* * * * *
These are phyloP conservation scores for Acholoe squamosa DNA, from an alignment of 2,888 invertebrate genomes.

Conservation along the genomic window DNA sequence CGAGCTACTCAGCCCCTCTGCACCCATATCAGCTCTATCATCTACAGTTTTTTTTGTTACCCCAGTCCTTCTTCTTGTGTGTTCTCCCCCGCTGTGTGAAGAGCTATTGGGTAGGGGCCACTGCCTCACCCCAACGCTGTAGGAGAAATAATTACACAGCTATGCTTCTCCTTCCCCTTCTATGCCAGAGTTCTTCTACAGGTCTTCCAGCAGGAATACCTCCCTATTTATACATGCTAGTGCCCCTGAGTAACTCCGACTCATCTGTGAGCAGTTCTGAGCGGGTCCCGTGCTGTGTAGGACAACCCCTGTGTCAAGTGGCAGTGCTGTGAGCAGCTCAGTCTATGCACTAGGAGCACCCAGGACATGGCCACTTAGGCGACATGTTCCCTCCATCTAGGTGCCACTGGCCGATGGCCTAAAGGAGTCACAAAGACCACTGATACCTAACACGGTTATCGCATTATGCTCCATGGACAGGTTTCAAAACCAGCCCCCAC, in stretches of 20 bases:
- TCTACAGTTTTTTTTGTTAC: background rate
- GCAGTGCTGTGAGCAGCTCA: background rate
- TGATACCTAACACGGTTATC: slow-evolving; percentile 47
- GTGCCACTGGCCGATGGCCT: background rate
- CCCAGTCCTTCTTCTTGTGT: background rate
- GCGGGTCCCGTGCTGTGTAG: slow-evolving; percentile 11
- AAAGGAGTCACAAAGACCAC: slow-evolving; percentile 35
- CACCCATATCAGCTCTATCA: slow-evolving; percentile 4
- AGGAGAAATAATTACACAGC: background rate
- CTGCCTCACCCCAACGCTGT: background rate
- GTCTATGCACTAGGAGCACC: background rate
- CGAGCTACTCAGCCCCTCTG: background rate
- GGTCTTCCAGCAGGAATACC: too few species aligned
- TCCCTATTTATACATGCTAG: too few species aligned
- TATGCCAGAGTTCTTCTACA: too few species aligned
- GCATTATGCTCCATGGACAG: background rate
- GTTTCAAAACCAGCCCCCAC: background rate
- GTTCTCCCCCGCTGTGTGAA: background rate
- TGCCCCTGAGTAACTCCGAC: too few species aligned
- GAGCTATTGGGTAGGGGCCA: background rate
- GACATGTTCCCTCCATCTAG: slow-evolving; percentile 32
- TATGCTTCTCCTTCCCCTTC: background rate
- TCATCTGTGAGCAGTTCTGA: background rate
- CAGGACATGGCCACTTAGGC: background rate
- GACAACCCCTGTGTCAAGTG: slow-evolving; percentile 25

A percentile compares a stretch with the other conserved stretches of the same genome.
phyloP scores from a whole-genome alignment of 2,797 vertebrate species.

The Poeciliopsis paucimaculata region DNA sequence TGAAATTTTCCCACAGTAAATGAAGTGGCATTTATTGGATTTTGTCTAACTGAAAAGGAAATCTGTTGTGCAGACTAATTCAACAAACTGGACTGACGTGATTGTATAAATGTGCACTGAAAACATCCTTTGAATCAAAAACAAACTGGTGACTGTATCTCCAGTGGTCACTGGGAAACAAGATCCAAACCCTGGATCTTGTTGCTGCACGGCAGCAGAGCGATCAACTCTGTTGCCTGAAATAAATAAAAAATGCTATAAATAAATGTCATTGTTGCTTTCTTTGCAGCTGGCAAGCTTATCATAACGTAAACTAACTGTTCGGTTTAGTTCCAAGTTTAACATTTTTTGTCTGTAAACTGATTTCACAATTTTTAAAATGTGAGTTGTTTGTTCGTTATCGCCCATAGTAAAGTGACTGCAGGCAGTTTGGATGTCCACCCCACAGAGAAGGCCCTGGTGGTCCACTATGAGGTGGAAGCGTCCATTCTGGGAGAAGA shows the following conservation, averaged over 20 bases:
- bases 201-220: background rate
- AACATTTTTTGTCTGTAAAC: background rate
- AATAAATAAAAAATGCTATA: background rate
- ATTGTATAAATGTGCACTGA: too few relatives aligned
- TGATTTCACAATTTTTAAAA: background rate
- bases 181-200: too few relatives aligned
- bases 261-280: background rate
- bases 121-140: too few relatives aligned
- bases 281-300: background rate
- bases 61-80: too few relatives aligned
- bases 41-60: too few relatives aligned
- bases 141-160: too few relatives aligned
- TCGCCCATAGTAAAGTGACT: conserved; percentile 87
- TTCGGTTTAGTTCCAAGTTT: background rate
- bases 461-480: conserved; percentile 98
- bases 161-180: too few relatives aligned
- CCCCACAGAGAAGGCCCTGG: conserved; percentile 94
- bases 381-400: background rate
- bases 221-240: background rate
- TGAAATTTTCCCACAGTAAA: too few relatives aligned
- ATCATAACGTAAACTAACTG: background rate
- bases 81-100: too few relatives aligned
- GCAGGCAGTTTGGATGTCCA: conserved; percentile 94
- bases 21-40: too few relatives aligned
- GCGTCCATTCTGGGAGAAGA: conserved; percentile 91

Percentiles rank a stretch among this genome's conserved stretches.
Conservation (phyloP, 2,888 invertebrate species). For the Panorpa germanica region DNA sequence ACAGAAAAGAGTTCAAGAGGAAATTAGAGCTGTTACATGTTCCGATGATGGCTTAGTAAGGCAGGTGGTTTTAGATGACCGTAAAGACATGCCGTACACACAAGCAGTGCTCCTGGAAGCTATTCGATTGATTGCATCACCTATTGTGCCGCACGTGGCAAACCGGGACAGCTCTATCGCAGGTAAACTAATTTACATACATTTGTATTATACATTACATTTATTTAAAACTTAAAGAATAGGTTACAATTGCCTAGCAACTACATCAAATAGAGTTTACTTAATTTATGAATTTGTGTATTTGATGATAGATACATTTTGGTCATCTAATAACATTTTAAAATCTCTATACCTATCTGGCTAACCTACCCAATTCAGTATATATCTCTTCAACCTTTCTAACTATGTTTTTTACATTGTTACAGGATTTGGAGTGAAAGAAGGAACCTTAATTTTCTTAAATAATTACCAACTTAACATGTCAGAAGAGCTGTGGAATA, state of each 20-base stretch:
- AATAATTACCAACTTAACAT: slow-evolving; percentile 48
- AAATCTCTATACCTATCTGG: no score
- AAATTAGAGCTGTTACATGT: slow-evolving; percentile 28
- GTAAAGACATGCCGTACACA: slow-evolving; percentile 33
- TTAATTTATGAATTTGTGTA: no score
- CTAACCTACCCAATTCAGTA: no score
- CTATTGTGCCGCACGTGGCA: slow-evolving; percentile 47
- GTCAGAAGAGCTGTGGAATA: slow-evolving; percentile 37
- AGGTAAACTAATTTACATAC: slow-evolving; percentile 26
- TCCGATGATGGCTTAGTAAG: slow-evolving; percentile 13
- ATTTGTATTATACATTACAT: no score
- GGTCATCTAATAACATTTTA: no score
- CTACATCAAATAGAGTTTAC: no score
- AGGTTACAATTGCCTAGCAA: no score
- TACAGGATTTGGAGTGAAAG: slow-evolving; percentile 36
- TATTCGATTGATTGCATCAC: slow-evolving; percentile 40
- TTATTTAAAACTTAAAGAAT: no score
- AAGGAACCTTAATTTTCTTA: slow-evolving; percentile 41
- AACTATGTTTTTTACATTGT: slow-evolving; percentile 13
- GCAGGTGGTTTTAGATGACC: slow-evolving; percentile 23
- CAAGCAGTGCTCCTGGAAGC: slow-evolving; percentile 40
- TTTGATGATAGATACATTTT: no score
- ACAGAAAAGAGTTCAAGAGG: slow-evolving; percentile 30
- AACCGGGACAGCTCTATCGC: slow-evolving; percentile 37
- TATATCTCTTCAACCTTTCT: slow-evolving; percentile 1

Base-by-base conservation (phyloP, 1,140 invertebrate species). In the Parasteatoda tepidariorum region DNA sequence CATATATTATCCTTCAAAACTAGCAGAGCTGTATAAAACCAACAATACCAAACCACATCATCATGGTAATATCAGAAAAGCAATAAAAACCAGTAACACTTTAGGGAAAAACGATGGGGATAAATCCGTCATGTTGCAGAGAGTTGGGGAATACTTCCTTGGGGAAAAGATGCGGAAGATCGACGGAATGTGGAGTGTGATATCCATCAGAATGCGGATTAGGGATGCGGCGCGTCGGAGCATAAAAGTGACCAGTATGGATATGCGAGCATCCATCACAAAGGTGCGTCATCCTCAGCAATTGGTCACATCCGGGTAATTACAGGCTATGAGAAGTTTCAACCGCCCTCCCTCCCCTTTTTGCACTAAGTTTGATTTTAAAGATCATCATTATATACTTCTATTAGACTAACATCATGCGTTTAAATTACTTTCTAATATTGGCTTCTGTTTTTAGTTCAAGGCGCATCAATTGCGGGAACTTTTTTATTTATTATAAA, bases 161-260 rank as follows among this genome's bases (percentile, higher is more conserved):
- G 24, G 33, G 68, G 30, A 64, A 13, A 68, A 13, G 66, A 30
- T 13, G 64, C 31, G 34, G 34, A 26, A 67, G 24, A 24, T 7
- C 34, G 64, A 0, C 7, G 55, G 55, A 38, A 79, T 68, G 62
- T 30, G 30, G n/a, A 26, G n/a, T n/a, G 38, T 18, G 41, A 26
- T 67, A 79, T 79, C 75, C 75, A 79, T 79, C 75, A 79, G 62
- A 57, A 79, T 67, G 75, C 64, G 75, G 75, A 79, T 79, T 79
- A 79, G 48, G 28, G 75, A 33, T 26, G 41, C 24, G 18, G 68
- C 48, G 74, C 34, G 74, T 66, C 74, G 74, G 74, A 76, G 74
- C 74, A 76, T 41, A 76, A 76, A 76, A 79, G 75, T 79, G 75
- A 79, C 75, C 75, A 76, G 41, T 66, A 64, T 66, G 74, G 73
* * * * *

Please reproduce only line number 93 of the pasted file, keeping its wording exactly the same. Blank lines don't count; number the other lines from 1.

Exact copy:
- A 79, C 75, C 75, A 76, G 41, T 66, A 64, T 66, G 74, G 73